Marvel vs  Capcom 2: New Age of Heroes – Why does it seem like DC is always late to the party?  The Marvel vs Capcom series has been around for 2 decades and yet I don’t think DC came to the party in Mortal Kombat vs DC Universe.  Before then, Marvel and Capcom combined to bring us some of the best fighting games ever seen.  This entry felt like it took everything that made up the Street Fighter series and turned it up to a 10. The game introduced  Hyper combo gauges, variation combos, snapbacks and more.   You could even assist team members and heal some as well. But the graphics were some of the best of this series.  There was also an iOS version which as of now has been pulled from the iTunes store. If anything, I think this is probably one of the best 2D fighting games ever created.

Fight Night Round 2 – Yes, I know a lot of you probably forgot that there is an actual boxing franchise game out there and one who has lost its luster since the MMA has taken over but Round 2  was the best one of the series.  This was the game where you could answer the question of Ali vs Sugar Ray Robinson, Paquiao vs Mayweather in their prime, and so much more. At the heart of the game was the control scheme where players who were really good had to learn how to master the analog sticks to do most maneuvers.  One can’t forget the cut man mini games that happened between rounds either.

Ready 2 Rumble – Speaking of boxing games, Ready 2 Rumble was one of the best cartoony games to come along since the original Punch Out!!! series.  The biggest difference, of course, was that this game was in 3D and also allowed for 2 player support of (of course) trying to spell RUMBLE  in order to release your special combo move.  One item of interest was that the longer the fight wore on and the more damage you took, the harder it became to fight.  By the way, let’s not forget that Shaq and Michael Jackson were both in the 2nd game.

I know we didn’t cover every fighting game, but please tell us in the comments below what your favorite fighting game was and also vote for your favorite fighting game series.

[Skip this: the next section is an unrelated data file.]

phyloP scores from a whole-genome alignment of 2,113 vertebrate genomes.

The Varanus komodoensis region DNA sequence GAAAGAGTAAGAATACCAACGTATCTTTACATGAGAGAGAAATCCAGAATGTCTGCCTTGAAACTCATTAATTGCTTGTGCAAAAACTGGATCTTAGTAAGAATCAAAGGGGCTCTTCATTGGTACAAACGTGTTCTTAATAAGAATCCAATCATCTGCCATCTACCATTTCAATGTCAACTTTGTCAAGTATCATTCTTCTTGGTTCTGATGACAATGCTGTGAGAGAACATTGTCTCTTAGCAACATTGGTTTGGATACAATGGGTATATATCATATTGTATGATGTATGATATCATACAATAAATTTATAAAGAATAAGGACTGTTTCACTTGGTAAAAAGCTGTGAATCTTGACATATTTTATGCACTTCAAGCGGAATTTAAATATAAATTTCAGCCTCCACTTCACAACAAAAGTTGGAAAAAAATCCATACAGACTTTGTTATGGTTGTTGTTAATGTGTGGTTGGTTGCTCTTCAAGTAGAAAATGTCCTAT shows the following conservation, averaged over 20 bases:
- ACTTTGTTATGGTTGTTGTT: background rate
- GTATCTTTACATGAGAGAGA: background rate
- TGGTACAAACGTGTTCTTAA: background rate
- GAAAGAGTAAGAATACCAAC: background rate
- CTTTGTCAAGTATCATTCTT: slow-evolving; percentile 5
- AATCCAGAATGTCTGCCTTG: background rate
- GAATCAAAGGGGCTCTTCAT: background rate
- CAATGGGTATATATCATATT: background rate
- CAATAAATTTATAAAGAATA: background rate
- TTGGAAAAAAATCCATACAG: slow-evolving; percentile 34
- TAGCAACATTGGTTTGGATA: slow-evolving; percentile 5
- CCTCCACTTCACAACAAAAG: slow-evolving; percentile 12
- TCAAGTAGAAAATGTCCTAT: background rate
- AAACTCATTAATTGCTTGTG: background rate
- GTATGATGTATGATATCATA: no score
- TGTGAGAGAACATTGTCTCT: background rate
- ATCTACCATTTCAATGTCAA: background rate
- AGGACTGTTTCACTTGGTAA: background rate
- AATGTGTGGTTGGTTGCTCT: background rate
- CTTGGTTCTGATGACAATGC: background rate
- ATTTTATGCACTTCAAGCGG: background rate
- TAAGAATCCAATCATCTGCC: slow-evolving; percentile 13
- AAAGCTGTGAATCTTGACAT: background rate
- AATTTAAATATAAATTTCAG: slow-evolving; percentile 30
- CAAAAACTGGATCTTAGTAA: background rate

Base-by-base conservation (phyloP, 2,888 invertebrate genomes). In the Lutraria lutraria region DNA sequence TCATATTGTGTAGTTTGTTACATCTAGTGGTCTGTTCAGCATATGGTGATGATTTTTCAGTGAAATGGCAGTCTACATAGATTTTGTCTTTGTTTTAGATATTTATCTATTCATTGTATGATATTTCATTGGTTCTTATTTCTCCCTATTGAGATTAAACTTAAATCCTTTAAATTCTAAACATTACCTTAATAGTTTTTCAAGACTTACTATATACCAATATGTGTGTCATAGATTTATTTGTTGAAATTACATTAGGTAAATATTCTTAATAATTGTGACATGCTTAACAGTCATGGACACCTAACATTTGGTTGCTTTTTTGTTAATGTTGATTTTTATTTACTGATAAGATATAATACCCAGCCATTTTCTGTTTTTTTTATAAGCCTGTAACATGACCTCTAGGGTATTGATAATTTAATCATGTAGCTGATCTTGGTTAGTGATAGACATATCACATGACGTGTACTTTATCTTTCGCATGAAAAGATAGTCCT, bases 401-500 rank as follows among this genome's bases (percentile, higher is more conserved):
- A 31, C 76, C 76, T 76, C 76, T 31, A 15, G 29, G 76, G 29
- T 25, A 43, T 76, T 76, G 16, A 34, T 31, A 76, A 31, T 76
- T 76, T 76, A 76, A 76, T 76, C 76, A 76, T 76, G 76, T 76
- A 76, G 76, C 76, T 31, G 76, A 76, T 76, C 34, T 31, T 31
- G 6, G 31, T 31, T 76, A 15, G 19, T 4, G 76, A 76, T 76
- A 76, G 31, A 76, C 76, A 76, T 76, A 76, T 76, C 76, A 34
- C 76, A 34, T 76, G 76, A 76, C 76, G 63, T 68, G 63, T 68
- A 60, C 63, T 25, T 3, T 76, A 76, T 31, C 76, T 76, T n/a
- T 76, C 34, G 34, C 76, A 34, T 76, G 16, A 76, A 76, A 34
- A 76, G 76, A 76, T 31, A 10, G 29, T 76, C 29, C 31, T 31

About Armand (1275 Articles)
Armand is a husband, father, and life long comics fan. A devoted fan of Batman and the Valiant Universe he loves writing for PCU, when he's not running his mouth on the PCU podcast. You can follow him on Twitter @armandmhill

4 Comments on Best classic fighting games of late 90s & early 2000s

  1. In my opinion there are 2 games in this list that do not belong. Fight night, although by industry standards is considered a “fighting” game and Ready 2 Rumble. Fight night as a game is great but it doesn’t have the options of control and combat that the people playing SFV are looking at. The fighting game community has never really played those two games. I guess the best way to say it, is that the within fighting games there are multiple sub genres. All the games on your list would be in the same sub genre of 2D fighter except Tekken, where Ready 2 Rumble and Fight Night are more sports related. If you wanted influential Games something like Marver Superheroes Vs Streetfighter would have been a great addition. With the first introduction of a 3rd assist character and some of the fastest action this game led Capcom to make MVC and make the games we love today. Even further back, X-Men Children of the Atom was the first game with this tag in tag out mechanic as well as having a great mess of a game that was so broken yet some of the systems in place are still used in today’s fighting games.


    • What is the end objective of each of these games?


      • None of these have anything In-Game that you would consider an End Objective. Fighting games as a genre should be about self improvement of the player. In RPGs your end goal is achieved through equipment and leveling, in adventure games its the story. When it comes to Fighters just like some of the other games that have taken light in any competitive aspect (First person shooters, MOBA, and RTS games) it is that aspect of self improvement that is the ultimate end goal. Fighting games provide a platform with a thin story line mashing these somewhat outrageous characters together -so it makes sense- and letting you the player upgrade your own arsenal. Not equipping the character not advancing the story but your own skill as a player.


      • The end objective is to be the last man standing. Thus, ANY game where you are fighting counts. Real life Competitive boxing and martial arts are what lead to these games so you really cannot discount them.